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Using deep learning to “inflate” a flat image

Nvidia Research has shared details of a new deep learning engine for its Omniverse platform that generates a 3D object from common 2D images. Using GANverse 3D, professionals like architects, developers, and designers can “easily add new objects to their mockups”—or any other virtual world on the Omniverse platform. And they can do it without “expertise in 3D modeling, or a large budget to spend on renderings.”

The PR-savvy company shared the news by showcasing a 3D model derived from “the beloved crime-fighting car KITT,” which you might know from the David Hasselhoff ‘80s TV show Knight Rider.

Why it matters

3D technologies are breaking through in a big way, but they’re still plagued by a few deep problems.

In a recent interview with Spatial Reality, spatial-computing pioneer (and co-founder of early drone imaging company Redbird) Emmanuel de Maistre explained one of AR’s biggest barriers to adoption: the expertise required to create 3D experiences.

“It’s not an easy process to create an entire AR experience, and that’s true from gaming assets to BIM models. If you look into the enterprise construction side, creating and configuring 3D assets usually requires specialized and complex software. You would need to research tools like Maya, Unity, Unreal Engine, or Blender—you have a whole list. The problem is, to use these tools, you would need to be a specialist or a graphic engineer. So yes, there’s a big challenge there.”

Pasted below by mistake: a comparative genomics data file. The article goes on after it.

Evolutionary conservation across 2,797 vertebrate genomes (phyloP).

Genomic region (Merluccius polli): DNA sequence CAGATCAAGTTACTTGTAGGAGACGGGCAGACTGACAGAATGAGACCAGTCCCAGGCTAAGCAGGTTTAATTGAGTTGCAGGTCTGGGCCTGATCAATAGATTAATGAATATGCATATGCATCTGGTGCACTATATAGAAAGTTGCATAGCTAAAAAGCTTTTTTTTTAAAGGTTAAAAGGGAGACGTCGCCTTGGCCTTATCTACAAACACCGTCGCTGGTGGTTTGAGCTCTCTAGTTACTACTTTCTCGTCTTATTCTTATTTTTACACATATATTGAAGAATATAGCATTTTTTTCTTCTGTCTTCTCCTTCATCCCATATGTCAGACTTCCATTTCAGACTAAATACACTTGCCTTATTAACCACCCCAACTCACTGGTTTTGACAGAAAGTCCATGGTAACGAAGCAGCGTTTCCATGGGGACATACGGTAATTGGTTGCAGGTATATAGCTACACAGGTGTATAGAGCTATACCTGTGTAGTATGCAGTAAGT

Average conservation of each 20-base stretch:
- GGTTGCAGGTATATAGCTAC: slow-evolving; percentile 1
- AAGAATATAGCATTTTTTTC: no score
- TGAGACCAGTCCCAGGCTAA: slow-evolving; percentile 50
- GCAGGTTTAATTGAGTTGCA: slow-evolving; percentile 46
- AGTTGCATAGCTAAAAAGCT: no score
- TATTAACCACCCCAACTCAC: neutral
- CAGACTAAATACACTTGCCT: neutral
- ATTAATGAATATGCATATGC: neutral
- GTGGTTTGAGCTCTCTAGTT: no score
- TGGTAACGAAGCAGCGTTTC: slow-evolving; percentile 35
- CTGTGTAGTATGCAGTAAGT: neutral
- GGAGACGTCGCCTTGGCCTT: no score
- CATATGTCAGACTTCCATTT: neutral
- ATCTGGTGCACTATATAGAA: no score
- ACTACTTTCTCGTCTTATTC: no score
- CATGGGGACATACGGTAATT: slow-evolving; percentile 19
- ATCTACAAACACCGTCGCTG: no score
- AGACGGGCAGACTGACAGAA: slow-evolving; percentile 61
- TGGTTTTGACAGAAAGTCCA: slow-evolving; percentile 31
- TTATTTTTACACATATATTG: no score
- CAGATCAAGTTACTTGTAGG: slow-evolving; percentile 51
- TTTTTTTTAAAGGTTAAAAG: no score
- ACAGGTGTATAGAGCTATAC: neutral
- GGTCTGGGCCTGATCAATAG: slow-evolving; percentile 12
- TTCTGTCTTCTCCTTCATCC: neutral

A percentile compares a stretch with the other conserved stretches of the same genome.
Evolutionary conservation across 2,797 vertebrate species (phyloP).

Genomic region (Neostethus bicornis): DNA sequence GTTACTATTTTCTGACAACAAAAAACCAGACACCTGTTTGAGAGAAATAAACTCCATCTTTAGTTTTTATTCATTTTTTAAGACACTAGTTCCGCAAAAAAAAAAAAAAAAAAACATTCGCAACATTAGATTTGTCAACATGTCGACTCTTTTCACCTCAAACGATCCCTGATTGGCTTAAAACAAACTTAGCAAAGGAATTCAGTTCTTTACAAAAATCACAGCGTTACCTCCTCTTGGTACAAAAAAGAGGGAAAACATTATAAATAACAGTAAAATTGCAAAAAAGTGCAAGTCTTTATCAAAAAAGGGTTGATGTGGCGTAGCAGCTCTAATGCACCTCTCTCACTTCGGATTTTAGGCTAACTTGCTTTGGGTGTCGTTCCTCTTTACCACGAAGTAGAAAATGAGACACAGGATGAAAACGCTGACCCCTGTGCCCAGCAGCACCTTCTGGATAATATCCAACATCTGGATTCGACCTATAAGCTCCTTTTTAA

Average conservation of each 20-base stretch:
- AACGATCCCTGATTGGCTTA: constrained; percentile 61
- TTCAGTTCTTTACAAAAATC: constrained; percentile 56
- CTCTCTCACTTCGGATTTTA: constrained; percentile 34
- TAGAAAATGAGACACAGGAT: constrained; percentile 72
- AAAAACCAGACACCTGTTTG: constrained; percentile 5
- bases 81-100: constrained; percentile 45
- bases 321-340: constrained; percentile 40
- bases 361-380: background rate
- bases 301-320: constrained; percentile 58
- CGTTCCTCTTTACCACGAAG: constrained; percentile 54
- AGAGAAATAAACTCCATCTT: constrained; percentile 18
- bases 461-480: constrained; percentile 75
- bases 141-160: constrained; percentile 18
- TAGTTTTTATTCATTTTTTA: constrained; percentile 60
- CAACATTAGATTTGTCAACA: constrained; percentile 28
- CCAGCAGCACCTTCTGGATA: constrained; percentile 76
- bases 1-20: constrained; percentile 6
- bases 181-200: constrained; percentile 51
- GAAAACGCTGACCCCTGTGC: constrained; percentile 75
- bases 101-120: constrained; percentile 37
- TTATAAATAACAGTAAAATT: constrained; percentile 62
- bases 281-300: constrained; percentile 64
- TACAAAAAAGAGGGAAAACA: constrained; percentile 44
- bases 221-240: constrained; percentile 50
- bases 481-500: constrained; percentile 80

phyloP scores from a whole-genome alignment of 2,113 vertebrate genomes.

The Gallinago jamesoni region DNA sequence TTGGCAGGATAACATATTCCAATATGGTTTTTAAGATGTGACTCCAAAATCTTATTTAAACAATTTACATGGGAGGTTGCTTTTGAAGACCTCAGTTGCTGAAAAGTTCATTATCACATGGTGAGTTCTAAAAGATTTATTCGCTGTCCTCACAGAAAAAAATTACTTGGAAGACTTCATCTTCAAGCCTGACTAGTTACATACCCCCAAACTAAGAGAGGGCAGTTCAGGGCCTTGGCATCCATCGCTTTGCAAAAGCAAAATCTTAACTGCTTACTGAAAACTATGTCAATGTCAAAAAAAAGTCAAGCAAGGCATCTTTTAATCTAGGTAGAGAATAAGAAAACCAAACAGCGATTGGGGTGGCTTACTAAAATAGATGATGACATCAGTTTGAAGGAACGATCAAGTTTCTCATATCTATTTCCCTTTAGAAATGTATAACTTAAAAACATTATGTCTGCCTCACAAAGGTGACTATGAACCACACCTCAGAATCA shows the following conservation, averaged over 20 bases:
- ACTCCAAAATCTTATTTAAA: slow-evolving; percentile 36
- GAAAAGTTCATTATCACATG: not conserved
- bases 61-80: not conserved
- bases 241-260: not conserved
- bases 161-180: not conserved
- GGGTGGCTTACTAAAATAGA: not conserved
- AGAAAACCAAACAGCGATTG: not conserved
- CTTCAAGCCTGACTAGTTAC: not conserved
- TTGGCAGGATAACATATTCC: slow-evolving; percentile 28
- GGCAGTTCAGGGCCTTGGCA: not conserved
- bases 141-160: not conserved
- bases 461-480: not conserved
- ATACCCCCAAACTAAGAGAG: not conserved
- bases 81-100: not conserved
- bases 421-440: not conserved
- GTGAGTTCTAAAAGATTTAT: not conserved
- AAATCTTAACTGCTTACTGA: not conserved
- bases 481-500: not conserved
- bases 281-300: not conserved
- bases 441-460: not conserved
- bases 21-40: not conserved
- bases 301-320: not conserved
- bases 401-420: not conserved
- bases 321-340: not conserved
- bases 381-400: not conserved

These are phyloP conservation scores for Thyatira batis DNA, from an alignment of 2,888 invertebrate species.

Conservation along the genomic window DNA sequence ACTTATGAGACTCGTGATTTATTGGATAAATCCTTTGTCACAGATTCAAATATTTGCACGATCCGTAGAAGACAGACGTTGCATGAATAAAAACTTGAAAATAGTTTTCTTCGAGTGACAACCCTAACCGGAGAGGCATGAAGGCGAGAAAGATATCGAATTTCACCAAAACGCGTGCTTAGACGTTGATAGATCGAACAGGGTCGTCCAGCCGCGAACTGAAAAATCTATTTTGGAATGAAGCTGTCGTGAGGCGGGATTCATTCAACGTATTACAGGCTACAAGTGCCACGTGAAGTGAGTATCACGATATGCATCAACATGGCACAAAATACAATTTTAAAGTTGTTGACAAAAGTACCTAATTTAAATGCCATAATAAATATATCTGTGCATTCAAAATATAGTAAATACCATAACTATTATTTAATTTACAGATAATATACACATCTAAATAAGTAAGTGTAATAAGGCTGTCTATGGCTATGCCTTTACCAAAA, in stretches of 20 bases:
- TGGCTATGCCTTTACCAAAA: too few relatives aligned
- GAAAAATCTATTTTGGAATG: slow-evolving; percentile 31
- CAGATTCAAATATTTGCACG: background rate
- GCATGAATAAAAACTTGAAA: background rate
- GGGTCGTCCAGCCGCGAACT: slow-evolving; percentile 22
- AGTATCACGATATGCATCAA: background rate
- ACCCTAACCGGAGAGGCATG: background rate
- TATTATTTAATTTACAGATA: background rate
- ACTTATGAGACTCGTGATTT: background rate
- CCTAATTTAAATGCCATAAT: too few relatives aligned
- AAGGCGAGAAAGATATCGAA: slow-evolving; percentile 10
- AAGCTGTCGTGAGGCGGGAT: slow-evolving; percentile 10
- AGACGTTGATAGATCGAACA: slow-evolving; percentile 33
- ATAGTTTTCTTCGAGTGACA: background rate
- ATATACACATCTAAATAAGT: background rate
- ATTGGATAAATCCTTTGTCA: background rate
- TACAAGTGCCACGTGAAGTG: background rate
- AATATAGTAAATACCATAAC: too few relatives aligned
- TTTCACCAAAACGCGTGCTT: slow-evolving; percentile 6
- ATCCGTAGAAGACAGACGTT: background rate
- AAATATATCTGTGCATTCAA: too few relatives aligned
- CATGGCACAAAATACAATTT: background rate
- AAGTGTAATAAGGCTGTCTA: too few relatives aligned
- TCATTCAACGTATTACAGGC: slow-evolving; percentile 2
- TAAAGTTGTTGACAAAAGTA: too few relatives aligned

Emmanuel de Maistre

In other words, Nvidia’s technology is a big deal because it’s proof that big companies are actively working to reduce (or even eliminate) the learning curve for creating 3D content. And they’re not doing it by making specialist software easier to use. They’re teaching AI to do the work. So that someone like you or me can produce 3D content with as little friction as possible.

Of course, it remains to be seen how effectively the tool works with different types of objects. For now, it seems to be trained mostly to work with images of cars. And the quality of the 3D models aren’t particularly high so far (they look like they belong in an older generation video game).

But it’s important to remember that these models were created by a computer. And they seem good enough for a lot of applications. Furthermore, given the history of computing, it’s very likely the models will get better over time.

How it works

According to Nvidia, the tool is technologically significant because it uses real-world 2D images as training data. Previous models required 3D shapes as training data.

To generate the data set, Nvidia researchers used a generative adversarial network (or GAN) to synthesize images of single objects taken from a variety of angles. Next, they plugged these “multi-view images” into a framework that infers the 3D mesh models from 2D images.

“Once trained on multi-view images,” Nvidia explains, “GANverse3D needs only a single 2D image to predict a 3D mesh model. This model can be used with a 3D neural renderer that gives developers control to customize objects and swap out backgrounds.”

For more on this, check out Nvidia’s blog.